Remember at the start of this month I mentioned that it was Offspring's birthday, but I never actually told you what his present was? Well, now it can be revealed (because we've just booked the flights). We are going to spend a week touring Jordan, starting a few days after Christmas. And Offspring will be flying out from the UK to meet us there.

The reason it took so long to get the tickets booked is that we tried to book Offspring's ticket online. After doing all the stuff on the airline website, it said 'something went wrong - please try again'. Hrmmmph. We tried three times and gave up in disgust. The next day BetterArf went to a real travel agent and had another go, only to face the embarrassment of a maxed-out credit card. 'No, this cannot be', quoth she, but examination of her credit card account on the Interweb revealed that the previous day she had been debited for the exact amount of Offspring's ticket. Times three. But of course, nothing from the airline saying 'here's your three tickets for the weirdo who want three seats'.

So, it has taken a while to get all this sorted out, but now it is. And no, we never thought of cancelling it because of the terrorist bombings in Amman - we'd be in just as much danger in Dubai or London or pretty much anywhere else. Now that we have an exit strategy for leaving Dubai, we realise that after 12 years of living very close to some of the world's most amazing stuff, it's about time we actually went to see some of it! Can't wait.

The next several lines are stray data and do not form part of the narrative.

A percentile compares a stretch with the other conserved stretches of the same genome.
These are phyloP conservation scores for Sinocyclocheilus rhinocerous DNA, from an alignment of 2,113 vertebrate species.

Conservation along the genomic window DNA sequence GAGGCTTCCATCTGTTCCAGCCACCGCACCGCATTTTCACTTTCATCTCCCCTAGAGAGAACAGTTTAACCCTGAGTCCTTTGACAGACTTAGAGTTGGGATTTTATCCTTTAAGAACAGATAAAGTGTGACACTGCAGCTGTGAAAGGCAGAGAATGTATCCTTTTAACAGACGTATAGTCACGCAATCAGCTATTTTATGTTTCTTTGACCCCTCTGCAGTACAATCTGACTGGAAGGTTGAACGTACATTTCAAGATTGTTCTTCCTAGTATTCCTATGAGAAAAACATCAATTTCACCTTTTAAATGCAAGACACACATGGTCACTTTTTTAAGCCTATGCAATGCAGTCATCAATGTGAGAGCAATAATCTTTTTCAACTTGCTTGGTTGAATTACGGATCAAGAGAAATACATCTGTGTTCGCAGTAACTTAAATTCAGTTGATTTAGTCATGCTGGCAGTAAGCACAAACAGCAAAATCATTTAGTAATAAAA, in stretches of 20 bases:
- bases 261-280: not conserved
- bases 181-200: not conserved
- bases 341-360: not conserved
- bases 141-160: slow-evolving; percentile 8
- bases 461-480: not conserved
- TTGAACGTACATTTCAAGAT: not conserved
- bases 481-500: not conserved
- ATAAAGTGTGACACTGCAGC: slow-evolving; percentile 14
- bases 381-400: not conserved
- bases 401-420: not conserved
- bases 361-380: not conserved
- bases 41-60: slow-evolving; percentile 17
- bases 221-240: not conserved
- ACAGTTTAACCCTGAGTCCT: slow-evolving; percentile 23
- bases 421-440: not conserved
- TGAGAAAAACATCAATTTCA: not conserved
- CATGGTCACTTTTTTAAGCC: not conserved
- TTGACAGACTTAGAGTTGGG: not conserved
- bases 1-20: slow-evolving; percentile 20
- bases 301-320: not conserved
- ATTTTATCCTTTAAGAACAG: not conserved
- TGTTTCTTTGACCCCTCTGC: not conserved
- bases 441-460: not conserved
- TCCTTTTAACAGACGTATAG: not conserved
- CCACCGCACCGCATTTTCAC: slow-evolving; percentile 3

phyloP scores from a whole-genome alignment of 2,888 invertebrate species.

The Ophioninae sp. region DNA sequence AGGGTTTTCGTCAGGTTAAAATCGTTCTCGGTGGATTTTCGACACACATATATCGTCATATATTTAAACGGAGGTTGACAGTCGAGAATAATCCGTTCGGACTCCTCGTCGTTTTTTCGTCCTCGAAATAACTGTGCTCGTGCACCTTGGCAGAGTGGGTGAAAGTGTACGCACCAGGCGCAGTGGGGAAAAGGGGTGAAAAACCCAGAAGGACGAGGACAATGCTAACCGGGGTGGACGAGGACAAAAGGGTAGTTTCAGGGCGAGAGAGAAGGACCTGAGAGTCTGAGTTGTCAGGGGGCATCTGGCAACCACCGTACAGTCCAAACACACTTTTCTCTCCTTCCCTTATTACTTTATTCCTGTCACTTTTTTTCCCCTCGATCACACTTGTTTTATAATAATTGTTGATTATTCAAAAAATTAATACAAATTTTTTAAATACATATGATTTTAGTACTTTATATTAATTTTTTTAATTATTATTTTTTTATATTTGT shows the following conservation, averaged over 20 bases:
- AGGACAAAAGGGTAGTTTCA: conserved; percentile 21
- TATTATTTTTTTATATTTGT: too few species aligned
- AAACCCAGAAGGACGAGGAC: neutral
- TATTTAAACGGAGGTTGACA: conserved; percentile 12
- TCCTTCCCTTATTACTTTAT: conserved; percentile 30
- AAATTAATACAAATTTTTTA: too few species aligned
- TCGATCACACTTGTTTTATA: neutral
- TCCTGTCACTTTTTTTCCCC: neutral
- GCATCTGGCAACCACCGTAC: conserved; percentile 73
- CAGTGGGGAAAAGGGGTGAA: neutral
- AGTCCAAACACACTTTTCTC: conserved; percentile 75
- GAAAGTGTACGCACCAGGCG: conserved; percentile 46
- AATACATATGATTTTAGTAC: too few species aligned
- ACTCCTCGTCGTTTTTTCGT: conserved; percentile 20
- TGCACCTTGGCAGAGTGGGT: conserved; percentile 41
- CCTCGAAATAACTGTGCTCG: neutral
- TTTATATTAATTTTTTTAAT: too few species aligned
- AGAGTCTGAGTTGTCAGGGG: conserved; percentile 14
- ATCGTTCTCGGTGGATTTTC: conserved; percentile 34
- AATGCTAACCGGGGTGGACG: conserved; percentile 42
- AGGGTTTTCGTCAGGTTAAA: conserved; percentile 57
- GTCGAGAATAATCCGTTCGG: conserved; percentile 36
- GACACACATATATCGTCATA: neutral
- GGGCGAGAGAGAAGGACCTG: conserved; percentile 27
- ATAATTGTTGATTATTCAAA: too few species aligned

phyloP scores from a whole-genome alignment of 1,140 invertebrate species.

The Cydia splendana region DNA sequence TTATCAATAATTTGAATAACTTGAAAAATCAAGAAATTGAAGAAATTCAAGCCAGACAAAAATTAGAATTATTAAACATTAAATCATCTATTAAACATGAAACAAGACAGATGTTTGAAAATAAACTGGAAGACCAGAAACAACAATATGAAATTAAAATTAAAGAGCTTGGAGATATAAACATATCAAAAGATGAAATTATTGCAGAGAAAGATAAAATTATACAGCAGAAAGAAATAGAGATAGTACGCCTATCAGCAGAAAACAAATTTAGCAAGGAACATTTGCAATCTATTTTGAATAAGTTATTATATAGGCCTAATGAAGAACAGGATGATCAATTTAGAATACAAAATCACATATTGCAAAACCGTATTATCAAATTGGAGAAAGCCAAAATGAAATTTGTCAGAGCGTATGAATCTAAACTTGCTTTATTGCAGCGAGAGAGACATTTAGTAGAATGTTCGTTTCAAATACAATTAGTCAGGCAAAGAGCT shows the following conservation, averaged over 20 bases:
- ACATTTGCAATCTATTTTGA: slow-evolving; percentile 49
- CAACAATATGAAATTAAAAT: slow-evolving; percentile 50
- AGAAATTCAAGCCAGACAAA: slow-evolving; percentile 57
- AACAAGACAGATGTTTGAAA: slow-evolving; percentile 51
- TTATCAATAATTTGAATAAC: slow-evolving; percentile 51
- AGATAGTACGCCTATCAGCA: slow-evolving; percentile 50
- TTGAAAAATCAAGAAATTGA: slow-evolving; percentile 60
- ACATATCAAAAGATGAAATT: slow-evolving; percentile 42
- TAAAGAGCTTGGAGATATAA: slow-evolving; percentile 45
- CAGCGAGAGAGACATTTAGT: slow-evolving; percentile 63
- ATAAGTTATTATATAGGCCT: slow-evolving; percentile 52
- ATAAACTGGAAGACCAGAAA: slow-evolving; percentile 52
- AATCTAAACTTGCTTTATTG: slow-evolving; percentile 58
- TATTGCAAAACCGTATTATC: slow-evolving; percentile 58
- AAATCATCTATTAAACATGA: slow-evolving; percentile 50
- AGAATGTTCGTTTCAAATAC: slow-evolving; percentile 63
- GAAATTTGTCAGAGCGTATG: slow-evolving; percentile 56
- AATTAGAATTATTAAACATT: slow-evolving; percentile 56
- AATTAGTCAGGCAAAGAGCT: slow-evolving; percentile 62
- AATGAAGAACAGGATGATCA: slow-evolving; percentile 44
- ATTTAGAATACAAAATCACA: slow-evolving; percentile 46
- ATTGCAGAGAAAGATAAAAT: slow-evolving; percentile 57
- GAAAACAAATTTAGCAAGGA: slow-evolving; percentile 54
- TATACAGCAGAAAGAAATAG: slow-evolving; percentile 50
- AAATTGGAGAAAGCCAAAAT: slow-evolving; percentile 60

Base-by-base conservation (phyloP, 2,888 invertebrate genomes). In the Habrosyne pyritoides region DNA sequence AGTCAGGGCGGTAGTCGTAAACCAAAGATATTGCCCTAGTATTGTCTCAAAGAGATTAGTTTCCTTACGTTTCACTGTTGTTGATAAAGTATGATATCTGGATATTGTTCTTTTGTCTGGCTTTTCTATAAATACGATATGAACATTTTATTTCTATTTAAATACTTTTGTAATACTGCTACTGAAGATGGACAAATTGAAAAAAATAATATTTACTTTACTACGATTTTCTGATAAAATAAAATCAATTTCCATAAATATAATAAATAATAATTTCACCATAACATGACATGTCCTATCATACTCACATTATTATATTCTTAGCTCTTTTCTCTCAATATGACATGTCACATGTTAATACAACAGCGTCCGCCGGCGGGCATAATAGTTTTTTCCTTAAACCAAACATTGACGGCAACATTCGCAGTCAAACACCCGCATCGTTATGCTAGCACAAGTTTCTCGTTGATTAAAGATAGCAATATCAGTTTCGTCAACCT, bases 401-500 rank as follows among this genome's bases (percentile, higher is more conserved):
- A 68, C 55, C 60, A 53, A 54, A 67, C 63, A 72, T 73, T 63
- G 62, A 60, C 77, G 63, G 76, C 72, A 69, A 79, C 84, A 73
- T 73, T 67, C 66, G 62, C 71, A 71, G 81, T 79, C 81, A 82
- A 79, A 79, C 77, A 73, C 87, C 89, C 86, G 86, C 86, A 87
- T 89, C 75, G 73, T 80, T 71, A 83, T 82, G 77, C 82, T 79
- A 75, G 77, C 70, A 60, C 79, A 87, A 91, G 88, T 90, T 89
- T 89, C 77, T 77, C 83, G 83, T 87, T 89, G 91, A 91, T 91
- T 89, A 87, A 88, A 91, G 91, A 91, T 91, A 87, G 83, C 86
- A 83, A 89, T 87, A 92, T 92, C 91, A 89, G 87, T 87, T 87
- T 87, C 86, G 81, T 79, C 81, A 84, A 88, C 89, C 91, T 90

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Trapped in Jebel Ali

Once upon a time (about four years ago), we lived in a remote outpost of Dubai called Jebel Ali. I worked at Media City. It was a ten-minute drive from home to work, and about twenty minutes to Dubai itself. I thought 'how lucky I am to have escaped all the congestion'. Then they decided to construct homes and offices for about a million people in my neighbourhood.

But, amazingly, they forgot about transportation infrastructure. When the Jumeirah Palm was being built we had endless streams of trucks full of sand or carrying big chunks of Hajar mountains to dump into the sea. Our only artery for getting anywhere, the beloved Sheikh Zayed Road, became more and more clogged with heavy traffic. The pathetic 'interchanges' number five (for Media City) and six (for Jebel Ali Village), simply could not cope with the pressure.

They built an interchange between 5 and 6 to service Ibn Battuta Mall, and this also improved access to The Gardens. They are almost done with building two new interchanges to service Jumeirah Palm and Internet and Media Cities. This has brought more than the usual chaos on Sheikh Zayed Road and also on Al Sufouh (Beach) Road, where these interchanges connect to the Palm itself.